Peasants and Jews: Anti-Semitism and Rural Politics in Northwest Germany
This chapter focuses upon the counties of Bremervörde, Wittmund and Aurich. I possess excellent archival evidence that in the form of the Nachlaß of Aurich attorney Wilhelm Schapp that I use to detail the reconstitution of the German Conservative party into the German Nationalist Peoples Party and the Agrarian League into the Landbund. Similarly, I am able to use the papers of Ludwig Alpers to illustrate how traditionalist and federalist elites in the county of Bremervörde sought to use the chaos of war and revolution to create an independent Hanoverian state. Lastly, I examine an outlier – the county of Wittmund – where the anti-Semitic Völkisch-Sozial Bloc won more votes than any place outside of Bavaria in the national election of May 1924.
My spatial and statistical analysis will focus on the national elections of 1919, 1920, and the two elections of 1924, linking out via hyperlink to color maps and data sets.
In Chapter Four, I examine the impact of war, revolution, hyperinflation and stabilization on rural politics and the extent to which rural politics was recast. Using my GIS, I am able to chronicle the disintegration of the Imperial party system in the elections for the National Assembly in 1919 and the first Reichstag in 1920 and document the reconstitution of the Agrarian coalition (this time including urban constituents) in the form of a new Rightist Sammlungspartei – the German Nationalist Peoples Party (DNVP). Despite the secession of the pre-War anti-Semites into the German Racist Freedom Party (DVFP) in 1922, by the national elections of May and December 1924, the German Nationalists had succeeded in establishing their hegemony not only over traditionally Agrarian villages in East Friesland and the Elbe-Weser triangle, but also in formerly Liberal and Radical regions of Oldenburg. The chapter concludes with a micro-analysis of party politics in the county of Wittmund, the one place where the DVFP and the National Socialist Freedom Movement did extraordinarily well in 1924.
I will also spatially analyze changes in Agrarian interest representation. In 1920, the Agrarian League dissolved itself into a new competitor organization, the Reichslandbund. The Landbund differed from its pre-War predecessor in that it was less centralized and Berlin-centric and in that it was emphatically non-partisan at its highest levels and in its provincial and local branches. In my study area, this meant that German Hanoverians (supporters of the Guelph dynasty that was overthrown in 1867) and members of Gustav Stresemann’s German Peoples Party were assembled under the Landbund’s umbrella as well as anti-Semites, Conservatives and Nationalists of every stripe. Different local elites controlled the Landbund in the various counties of East Friesland, Oldenburg, and Stade. In the old constituency of Hanover 1 and Hanover 19, these elites were aligned with the DNVP (although the leader of the Landbund for the Stade district was a Racist, then a Nazi); in Hanover 2, they were sympathetic to a broad anti-Semitic orientation; in Hanover 18 they were allied with the German Hanoverians (the DHP); and in Oldenburg, they had been National Liberal before the War and were allied to the German Peoples Party through 1924. In sum, by 1924, the Landbund had succeeded in becoming a more respected, more non-partisan, and more powerful representative of Agrarian interests than its pre-War predecessor had been.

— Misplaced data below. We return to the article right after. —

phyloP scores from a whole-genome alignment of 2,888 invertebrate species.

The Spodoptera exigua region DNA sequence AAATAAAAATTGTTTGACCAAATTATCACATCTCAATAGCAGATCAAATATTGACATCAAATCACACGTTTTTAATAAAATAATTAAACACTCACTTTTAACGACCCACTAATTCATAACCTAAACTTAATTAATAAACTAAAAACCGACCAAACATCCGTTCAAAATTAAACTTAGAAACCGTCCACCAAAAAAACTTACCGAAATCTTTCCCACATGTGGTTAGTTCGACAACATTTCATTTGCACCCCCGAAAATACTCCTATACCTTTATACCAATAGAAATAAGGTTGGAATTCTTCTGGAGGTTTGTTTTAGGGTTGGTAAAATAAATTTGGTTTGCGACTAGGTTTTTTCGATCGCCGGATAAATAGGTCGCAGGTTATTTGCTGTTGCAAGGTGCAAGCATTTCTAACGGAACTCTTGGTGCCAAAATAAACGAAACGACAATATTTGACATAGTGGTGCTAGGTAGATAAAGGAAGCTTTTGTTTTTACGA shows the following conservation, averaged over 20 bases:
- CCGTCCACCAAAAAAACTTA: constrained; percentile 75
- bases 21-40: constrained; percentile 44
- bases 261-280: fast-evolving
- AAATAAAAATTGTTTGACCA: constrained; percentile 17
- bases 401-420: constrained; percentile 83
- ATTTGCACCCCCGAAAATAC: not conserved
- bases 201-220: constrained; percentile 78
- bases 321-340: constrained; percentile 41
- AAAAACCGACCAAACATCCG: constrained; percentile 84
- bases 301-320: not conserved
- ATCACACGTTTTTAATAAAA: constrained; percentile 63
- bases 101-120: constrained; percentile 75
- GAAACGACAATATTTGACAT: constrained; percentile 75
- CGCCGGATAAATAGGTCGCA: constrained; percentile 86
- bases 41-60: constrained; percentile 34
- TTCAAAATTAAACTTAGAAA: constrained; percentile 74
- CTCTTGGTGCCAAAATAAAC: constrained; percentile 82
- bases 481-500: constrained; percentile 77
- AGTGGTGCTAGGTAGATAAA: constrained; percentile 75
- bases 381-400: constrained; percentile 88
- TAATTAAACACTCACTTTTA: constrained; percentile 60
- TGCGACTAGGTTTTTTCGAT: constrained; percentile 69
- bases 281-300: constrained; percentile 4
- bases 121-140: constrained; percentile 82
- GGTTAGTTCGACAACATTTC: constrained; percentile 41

This chapter will be a significant addition to the literature because my GIS allows me to analyze continuity and rupture caused by the War in political society at the village. In this way, I am able to build upon the pioneering work done by Jens Flemming, Martin Schumacher, and Wolfram Pyta. As Teubner and Kimmel have shown, the War exacerbated tensions between peasants and Jews and led to increasing levels of anti-Semitic opinion. I argue was only as a result of the controlled agricultural economy of the First World War, the collapse of Imperial bonds with the defeat of 1918, and the first stages of hyperinflation, that Jewish economic activities in northwest Germany came to be perceived as negative. When this was coupled with the end of majority constituencies and the introduction of proportional representation, anti-Semites were no longer held captive as part of an Agrarian coalition that needed Liberal votes to succeed.